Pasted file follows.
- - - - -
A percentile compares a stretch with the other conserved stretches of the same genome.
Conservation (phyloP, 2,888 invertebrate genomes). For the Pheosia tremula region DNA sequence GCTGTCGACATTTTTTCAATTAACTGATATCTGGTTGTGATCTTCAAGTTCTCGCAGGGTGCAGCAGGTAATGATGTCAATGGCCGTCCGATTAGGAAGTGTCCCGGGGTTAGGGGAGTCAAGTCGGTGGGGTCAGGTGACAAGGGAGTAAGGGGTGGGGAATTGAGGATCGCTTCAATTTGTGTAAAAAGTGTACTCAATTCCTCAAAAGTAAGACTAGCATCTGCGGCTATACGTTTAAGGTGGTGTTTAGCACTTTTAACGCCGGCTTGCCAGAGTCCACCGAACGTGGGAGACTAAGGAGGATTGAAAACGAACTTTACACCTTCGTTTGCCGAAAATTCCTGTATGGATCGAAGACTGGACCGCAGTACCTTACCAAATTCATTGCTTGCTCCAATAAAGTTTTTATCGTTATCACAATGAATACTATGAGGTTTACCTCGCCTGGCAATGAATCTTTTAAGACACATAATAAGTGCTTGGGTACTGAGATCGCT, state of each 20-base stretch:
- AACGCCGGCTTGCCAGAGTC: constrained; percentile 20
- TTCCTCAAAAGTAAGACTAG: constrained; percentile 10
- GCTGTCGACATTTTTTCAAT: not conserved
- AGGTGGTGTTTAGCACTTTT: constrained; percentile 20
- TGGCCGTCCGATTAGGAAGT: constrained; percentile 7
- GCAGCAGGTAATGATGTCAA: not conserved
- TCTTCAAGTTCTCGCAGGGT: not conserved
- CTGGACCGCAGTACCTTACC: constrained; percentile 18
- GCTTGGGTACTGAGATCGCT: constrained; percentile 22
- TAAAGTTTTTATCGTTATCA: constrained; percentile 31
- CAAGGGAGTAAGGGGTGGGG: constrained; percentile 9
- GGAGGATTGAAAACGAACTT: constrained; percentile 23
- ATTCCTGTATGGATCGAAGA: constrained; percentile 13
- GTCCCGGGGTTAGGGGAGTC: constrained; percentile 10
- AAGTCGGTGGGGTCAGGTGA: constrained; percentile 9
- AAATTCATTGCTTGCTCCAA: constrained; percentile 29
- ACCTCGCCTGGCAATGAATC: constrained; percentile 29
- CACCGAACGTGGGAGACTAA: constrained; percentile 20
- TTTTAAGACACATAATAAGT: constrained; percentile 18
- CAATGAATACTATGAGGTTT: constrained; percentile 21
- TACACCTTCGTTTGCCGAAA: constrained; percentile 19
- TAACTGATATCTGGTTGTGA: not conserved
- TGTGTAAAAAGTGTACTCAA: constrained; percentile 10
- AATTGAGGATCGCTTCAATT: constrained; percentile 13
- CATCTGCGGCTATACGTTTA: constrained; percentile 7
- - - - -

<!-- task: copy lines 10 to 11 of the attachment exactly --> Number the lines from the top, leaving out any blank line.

- CTGGACCGCAGTACCTTACC: constrained; percentile 18
- GCTTGGGTACTGAGATCGCT: constrained; percentile 22